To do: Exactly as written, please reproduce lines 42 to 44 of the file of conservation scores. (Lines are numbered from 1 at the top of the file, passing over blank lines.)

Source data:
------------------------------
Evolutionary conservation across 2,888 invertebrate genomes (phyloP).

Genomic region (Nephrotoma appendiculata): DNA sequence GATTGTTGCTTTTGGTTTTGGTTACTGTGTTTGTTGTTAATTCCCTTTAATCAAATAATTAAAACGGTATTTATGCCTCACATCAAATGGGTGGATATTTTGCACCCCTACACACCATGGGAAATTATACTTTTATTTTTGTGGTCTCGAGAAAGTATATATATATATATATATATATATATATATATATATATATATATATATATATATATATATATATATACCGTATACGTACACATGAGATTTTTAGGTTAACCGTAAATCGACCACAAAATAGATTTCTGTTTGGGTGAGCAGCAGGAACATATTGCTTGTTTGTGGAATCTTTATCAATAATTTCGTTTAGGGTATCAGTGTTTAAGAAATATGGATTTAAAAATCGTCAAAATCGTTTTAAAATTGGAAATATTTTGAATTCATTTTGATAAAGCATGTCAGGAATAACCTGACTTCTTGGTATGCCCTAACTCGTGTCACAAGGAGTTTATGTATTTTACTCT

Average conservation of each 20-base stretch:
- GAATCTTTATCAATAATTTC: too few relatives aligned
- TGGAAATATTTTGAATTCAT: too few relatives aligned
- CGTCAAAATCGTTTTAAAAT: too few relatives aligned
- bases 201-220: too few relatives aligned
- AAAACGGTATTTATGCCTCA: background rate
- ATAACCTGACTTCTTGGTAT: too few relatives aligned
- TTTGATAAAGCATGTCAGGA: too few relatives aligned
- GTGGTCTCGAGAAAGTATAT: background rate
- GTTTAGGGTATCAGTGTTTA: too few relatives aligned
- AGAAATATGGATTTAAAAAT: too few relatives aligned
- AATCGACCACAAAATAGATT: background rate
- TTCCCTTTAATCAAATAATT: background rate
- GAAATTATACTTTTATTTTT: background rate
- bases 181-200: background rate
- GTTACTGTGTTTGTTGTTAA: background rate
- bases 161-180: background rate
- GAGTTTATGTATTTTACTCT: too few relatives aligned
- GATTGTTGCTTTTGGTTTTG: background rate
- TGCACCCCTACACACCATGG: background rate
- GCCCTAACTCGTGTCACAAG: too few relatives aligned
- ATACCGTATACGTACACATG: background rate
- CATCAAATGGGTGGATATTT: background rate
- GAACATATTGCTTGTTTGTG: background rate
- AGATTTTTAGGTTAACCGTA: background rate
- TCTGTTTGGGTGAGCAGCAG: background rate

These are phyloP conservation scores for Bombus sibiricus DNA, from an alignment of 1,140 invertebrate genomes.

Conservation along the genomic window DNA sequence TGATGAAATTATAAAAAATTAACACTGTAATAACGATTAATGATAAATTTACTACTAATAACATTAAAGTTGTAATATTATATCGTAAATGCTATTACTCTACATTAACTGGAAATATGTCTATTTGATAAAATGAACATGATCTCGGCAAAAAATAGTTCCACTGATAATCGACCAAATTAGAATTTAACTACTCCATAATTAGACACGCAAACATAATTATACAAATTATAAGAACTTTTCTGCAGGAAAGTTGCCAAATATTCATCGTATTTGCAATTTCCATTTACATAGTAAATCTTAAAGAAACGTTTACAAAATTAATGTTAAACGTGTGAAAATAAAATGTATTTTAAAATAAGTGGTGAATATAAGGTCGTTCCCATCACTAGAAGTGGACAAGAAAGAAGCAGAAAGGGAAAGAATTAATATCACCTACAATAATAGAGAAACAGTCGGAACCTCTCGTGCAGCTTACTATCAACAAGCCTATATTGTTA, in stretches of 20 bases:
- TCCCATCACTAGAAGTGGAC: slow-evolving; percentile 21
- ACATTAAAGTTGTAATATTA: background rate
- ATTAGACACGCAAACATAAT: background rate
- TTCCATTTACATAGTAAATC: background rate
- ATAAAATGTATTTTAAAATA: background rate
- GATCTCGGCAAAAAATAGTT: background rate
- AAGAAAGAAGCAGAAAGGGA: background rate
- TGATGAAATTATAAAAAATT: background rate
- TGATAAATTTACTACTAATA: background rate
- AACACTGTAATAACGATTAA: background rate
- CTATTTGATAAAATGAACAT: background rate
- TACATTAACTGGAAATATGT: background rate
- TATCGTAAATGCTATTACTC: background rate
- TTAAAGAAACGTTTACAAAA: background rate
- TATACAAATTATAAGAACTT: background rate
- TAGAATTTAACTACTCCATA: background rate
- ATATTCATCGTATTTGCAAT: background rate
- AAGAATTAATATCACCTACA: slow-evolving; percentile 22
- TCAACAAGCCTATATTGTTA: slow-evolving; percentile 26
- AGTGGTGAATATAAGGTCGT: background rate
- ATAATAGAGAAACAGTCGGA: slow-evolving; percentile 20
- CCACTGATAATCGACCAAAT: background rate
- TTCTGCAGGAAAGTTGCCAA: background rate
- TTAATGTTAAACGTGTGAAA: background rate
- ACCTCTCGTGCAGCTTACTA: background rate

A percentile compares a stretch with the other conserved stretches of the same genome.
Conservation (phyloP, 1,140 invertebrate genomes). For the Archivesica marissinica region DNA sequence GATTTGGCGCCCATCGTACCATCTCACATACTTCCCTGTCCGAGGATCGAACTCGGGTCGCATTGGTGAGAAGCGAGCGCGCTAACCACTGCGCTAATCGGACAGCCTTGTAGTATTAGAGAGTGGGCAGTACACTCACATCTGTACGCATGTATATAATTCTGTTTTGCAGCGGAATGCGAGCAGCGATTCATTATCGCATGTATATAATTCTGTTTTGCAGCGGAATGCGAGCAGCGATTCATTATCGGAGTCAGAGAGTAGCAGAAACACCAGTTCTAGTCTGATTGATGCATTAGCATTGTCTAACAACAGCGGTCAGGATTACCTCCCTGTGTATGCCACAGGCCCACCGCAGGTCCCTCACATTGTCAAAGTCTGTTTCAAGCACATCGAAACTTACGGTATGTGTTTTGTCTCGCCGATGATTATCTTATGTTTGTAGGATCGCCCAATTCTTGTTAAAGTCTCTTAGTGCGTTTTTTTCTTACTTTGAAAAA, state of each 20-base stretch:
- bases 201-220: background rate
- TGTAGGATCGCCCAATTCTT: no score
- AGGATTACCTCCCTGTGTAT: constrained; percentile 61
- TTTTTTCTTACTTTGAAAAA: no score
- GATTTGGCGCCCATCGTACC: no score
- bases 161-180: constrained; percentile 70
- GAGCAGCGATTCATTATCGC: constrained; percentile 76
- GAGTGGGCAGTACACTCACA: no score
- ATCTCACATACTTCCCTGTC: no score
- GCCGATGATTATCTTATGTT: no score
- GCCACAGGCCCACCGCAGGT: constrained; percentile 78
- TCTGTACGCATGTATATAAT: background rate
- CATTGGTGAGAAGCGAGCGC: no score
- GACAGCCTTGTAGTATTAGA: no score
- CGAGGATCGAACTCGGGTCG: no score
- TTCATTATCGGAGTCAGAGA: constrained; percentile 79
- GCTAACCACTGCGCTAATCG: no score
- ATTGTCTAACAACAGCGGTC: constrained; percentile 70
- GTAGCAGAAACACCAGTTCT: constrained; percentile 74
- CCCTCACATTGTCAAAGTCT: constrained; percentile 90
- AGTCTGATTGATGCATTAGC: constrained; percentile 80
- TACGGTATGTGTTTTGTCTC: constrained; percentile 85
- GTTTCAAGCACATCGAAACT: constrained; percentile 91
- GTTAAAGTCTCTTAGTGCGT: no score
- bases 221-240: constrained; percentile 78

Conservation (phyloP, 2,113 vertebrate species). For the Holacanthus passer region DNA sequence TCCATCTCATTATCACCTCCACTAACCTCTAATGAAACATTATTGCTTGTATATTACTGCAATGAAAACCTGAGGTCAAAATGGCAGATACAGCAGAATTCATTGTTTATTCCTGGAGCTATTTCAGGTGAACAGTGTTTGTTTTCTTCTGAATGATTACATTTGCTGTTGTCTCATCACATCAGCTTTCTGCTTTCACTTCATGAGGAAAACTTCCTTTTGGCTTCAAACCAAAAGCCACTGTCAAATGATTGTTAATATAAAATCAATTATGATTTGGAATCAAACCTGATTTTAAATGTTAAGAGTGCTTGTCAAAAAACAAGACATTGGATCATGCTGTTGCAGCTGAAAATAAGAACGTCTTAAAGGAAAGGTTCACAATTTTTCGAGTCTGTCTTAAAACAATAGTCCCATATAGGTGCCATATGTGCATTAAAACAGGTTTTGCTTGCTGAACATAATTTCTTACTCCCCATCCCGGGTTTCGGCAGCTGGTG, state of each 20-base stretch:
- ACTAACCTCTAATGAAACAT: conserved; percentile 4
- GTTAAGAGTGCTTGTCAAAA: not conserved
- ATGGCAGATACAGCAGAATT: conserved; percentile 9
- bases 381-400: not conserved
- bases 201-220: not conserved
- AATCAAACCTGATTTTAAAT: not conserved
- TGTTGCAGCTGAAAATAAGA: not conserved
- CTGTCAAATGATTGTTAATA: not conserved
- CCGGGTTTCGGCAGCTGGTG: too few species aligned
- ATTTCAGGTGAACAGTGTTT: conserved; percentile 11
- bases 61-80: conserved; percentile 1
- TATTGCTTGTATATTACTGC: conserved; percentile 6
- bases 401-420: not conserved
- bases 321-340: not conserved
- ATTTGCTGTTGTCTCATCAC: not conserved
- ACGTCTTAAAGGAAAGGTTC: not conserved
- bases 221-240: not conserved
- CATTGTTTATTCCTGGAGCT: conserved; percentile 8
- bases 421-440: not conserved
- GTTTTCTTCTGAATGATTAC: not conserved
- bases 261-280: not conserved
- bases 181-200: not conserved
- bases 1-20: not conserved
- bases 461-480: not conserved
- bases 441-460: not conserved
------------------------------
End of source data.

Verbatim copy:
- TACATTAACTGGAAATATGT: background rate
- TATCGTAAATGCTATTACTC: background rate
- TTAAAGAAACGTTTACAAAA: background rate